Remember that most of the 'value' of the site is meant to come not from dealing with the original poster but rather the wider user base. As such, a good answer should gain upvotes from several (or even many) people: that is the key to determining which answers are best. Answers being accepted by the original poster is certainly welcome, but it's far from the ...


23

To round up the comment thread. You seemed to be surprised that the edit should be reverted in is entirety rather than being fixed/improved. In fact reverting is the natural action to take in this circumstance. Someone who decides to edit a question (or answer) can decide to do it at a time convenient for them, and to spend as much or as little time as ...


23

For an unanswered question with few upvotes, I think that self-deletion is absolutely fine. That might be different it there were answers, even if not upvoted, or if the question had a lot of upvotes. So there will always be an element of judgement.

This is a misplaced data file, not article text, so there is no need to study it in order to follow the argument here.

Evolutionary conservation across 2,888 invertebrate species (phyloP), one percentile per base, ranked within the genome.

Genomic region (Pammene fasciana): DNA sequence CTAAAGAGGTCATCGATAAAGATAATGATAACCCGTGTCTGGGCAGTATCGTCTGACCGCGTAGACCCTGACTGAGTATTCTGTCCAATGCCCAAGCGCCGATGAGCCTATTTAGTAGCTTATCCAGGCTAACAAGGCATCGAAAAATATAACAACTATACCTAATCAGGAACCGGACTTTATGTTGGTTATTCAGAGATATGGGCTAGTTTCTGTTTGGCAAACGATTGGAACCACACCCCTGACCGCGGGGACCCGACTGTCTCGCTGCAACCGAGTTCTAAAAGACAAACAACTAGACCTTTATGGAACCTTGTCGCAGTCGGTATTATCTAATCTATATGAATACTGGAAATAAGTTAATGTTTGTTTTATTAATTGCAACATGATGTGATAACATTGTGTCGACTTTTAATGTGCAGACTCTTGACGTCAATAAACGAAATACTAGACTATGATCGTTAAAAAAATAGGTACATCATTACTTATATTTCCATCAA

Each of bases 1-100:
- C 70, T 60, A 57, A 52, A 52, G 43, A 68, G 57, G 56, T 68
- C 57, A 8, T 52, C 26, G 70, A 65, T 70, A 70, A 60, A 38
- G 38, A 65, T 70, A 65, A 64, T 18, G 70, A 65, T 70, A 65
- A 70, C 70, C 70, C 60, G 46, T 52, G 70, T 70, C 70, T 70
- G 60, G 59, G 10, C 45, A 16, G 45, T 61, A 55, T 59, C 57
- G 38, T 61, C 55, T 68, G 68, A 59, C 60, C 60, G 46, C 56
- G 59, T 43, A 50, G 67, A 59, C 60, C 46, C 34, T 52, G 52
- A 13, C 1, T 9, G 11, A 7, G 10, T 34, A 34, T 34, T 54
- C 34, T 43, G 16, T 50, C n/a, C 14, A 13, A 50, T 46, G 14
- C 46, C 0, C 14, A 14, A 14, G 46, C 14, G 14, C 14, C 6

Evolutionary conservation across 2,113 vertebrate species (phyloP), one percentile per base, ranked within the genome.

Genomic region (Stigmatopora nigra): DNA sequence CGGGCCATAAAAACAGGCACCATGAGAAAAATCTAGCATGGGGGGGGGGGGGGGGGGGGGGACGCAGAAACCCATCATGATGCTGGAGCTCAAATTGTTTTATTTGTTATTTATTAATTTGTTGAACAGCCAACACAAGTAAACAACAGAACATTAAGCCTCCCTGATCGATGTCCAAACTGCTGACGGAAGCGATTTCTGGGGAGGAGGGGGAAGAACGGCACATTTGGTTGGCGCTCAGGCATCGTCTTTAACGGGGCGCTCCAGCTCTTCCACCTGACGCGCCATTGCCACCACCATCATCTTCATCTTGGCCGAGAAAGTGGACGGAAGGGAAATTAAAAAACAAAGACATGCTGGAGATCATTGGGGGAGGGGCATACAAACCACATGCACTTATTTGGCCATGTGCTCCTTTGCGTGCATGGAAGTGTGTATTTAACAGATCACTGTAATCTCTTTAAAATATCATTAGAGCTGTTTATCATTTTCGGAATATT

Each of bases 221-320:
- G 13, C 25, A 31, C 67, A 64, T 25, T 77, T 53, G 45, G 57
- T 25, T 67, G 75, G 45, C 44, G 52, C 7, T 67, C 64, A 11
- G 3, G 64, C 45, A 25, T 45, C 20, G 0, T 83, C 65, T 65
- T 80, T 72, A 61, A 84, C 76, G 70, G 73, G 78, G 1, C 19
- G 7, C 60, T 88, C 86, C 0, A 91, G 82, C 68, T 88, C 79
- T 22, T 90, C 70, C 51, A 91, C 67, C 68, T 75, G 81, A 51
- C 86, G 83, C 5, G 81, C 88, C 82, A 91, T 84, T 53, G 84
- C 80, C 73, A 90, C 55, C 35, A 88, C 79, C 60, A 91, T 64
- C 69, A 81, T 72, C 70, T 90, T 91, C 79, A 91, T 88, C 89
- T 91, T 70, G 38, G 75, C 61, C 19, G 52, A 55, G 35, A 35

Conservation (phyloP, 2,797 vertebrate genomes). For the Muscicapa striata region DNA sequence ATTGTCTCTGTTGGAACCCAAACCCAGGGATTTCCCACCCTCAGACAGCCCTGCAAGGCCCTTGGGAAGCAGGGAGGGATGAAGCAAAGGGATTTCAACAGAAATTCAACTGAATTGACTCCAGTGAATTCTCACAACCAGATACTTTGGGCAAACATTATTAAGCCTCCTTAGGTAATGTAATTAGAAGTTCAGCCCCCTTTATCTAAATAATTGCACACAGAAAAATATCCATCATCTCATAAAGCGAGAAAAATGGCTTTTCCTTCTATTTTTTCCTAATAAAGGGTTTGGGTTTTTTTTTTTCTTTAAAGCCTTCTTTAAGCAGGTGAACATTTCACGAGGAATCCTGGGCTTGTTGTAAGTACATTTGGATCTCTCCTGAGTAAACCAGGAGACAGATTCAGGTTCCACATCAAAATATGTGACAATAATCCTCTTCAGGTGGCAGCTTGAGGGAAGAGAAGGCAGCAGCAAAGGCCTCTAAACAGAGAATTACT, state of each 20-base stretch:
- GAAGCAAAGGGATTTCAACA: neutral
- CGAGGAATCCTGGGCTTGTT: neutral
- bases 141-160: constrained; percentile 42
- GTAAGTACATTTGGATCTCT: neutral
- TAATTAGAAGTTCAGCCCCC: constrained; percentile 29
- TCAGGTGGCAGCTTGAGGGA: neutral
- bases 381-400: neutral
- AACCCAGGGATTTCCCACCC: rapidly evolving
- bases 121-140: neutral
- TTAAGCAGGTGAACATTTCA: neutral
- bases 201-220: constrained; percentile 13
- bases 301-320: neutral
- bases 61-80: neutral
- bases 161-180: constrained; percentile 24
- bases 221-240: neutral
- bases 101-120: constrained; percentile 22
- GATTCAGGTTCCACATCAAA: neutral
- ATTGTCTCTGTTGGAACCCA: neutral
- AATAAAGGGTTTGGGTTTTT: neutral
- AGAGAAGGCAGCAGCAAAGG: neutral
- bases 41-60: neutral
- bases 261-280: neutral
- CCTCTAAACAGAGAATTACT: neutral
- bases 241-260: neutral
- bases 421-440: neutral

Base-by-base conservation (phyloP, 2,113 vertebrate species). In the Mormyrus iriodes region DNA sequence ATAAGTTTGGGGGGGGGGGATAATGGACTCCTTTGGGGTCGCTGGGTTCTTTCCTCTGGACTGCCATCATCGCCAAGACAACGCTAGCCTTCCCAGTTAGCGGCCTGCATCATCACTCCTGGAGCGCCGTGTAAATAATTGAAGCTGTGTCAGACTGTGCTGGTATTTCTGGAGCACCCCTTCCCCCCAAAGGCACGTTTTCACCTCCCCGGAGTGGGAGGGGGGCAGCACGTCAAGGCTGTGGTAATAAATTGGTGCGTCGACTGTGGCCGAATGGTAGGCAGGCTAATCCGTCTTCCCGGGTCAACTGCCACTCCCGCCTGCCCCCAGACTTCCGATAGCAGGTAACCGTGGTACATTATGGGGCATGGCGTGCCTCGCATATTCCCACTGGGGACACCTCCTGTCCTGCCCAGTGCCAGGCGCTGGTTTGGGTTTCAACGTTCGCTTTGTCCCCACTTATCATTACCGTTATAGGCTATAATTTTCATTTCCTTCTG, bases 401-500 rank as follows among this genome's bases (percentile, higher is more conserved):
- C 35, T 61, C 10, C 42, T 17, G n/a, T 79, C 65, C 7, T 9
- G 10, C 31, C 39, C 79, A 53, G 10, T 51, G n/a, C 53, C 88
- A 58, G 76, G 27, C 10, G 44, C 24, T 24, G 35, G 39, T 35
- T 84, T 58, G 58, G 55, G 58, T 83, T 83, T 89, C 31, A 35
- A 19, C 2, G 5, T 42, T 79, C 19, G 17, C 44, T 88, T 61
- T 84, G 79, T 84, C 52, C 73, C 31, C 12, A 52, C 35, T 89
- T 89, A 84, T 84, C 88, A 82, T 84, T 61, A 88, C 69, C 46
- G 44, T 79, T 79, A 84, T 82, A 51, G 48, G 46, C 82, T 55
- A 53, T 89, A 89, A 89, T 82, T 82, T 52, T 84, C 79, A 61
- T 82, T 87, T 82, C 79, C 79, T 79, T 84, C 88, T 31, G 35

23

Of course, it would be a lovely idea to pop by the chat room first and it's always a good idea to look to see if your question has been answered before, in order to avoid the site getting cluttered by lots of duplicate questions we've seen before. However, although it's easy to see having your question closed as a punishment (and I too obviously don't want ...


22

If you actually find questions that are related to your package content, then you can fire an answering frenzy by mentioning you can also do this with <insert package name> and so on. Then I don't see why it should be a problem since we have loads of package authors answering questions with their own poison of choice. And it is a very very good thing ...


22

Every so often this sort of question comes up, and although it gets posed usually as 'etiquette' it's often more about 'policing' or 'teaching people a lesson'. Personally I think such 'policing' behaviour is never productive for the site. As others have noted in the comments, most things can be figured out by reading the documentation or Googling. But ...